Drowning in Failure | Teen Ink

Drowning in Failure

August 9, 2013
By andarsene SILVER, Bowie, Maryland
andarsene SILVER, Bowie, Maryland
6 articles 2 photos 2 comments

Favorite Quote:
Adolescents are not monsters. They are just people trying to learn how to make it among the adults in the world, who are probably not so sure themselves.


We all take risks, it is part of being human. Me? I do not like taking risk. They are too...risky. In my first year high school, I played it safe and kept myself in check. But in my sophomore year, I have suddenly become a daredevil. In my sophomore year I...joined the swim team. Now that does not sound like a risk, does it? But imagine joining the swim team after just a few measly swim lessons. That is definitely a risk. I was literally risking my life but I wanted to join the team so bad that before I knew it I was on the diving block getting ready to start my tryout. In order to join the team I had to successfully swim a 50M, which is going from one end to the pool to the other and back. The coach also said if you can’t do a 50M, at least do a 25M. In my head it did not seem much of a challenge. So I jumped in (more like belly flopped since I did not know how to dive) and started swimming like my life depended on it.

After about a meter or so my arms started getting tired. Then my legs. Soon my entire body gave up on me and I could not get enough air. I started to drown and I thought: This is it. Well, it was not that dramatic. There was a wall beside me that I held onto as soon as I started drowning. Then while I waited for the Captain/lifeguard to come to my rescue. As she swam me back to safety, I looked at how far I swam. I did not even make it to the other end! I barely swam 10M. Embarrassed and upset I watched the other kids successfully swam their 50Ms. I watched as the coach congratulated them on making the team. I was about to leave and go home. But I stopped myself. I truly wanted to be a part of this team. So I walked up to the coach and asked him, “So coach, did I make the team?” He looked at me for what felt like an eternity. Then he talked to the assistant coach. He finally told me that I made the team. I listened in disbelief as he told me that I had potential and just needed some work.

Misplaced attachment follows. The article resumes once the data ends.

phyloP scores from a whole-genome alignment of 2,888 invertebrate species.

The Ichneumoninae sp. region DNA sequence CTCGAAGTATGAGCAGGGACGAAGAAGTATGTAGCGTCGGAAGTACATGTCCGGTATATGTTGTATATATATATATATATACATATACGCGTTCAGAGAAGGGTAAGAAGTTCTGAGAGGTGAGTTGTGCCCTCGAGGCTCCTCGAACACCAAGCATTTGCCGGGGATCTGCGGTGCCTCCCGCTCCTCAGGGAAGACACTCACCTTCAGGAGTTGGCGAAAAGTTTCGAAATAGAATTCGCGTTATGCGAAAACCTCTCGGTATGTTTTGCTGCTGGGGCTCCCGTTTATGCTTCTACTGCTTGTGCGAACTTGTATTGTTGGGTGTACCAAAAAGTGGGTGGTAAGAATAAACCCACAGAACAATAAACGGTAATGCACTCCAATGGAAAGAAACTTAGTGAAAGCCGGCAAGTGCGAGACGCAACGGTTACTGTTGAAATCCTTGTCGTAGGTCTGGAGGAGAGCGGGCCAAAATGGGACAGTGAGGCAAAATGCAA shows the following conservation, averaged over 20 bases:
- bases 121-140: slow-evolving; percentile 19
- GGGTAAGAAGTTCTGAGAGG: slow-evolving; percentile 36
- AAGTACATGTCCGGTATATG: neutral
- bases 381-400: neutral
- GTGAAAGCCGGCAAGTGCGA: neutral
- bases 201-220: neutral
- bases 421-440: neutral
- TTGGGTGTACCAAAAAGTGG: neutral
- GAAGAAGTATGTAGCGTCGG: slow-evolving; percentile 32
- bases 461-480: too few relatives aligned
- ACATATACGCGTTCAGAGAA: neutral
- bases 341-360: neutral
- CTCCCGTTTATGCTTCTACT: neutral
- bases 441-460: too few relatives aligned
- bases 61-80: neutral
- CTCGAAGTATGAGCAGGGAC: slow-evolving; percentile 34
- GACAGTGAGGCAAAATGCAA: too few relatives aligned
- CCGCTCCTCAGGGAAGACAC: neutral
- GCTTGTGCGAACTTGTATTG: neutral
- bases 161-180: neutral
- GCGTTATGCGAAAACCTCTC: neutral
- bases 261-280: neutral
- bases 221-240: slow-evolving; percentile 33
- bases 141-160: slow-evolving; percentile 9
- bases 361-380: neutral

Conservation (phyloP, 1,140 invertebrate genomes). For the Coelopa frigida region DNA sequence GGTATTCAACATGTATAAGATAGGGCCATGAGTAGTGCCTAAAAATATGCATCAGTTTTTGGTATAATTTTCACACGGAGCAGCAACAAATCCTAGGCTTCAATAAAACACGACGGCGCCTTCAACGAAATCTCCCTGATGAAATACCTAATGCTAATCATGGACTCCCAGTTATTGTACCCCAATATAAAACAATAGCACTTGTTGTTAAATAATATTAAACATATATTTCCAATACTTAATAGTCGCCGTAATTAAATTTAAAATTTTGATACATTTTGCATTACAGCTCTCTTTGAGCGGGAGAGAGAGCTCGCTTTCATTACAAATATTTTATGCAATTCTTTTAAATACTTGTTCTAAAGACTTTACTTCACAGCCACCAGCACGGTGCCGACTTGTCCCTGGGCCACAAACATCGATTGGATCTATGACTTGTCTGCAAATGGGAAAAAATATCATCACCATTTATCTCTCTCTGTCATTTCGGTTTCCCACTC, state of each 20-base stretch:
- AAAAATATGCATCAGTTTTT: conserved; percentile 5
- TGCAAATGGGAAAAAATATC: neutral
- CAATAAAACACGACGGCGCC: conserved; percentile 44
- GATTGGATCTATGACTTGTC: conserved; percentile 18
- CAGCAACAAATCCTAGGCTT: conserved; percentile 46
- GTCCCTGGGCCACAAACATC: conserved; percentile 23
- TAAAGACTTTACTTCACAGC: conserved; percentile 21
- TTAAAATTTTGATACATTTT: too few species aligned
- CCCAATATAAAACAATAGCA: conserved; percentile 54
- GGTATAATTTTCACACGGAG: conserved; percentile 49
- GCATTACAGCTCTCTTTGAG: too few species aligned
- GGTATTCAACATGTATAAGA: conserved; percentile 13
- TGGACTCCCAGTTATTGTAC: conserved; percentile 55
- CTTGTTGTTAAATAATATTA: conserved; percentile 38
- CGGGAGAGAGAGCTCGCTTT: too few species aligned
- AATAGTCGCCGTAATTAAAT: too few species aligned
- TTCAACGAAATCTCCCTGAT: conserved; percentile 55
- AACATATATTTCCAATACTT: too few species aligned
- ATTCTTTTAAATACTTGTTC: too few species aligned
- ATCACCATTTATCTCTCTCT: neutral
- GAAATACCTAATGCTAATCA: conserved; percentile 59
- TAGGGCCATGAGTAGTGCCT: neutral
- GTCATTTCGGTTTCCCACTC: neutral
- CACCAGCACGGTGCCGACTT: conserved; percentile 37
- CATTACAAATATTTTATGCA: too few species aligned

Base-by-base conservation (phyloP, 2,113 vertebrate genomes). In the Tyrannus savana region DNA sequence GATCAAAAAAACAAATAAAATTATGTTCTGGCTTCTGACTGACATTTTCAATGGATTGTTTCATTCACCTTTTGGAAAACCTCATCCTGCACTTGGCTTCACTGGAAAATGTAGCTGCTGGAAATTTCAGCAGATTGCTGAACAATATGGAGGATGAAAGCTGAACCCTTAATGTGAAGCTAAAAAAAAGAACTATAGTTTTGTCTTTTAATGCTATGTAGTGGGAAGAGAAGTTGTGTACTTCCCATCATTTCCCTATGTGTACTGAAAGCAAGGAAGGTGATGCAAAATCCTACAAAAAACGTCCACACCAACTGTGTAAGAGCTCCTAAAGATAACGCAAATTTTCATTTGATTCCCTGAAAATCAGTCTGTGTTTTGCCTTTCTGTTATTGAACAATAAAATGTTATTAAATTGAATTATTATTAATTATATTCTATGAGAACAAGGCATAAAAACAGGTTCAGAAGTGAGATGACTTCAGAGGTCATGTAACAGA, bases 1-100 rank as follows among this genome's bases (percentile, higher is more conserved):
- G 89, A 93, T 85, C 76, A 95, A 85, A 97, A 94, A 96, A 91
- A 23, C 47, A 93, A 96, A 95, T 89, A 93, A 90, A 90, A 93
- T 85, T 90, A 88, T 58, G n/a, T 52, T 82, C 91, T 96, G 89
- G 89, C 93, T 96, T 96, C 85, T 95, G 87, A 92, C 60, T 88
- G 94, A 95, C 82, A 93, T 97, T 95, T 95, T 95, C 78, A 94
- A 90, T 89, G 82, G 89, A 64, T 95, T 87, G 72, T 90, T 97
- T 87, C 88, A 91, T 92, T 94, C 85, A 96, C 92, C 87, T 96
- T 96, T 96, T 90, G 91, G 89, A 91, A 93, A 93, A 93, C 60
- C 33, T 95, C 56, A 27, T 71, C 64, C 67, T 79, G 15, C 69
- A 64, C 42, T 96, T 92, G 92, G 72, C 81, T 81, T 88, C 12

Now, years later, I can swim a 200M without anyone having to save me. Now whenever I want something I just go for it no matter the risk. I learned that if you work hard and never give up someone will see your potential and give you a chance. The risk I took that day enabled me to take many more risks that bettered my life. This risk impacted my life in the best way possible. It taught me patience, perseverance, and sportsmanship. It really is true what people say about hard work: It builds character and in my case, a pair of fins.



Similar Articles

JOIN THE DISCUSSION

This article has 0 comments.



Smith Summer

Parkland Speaks

Campus Compare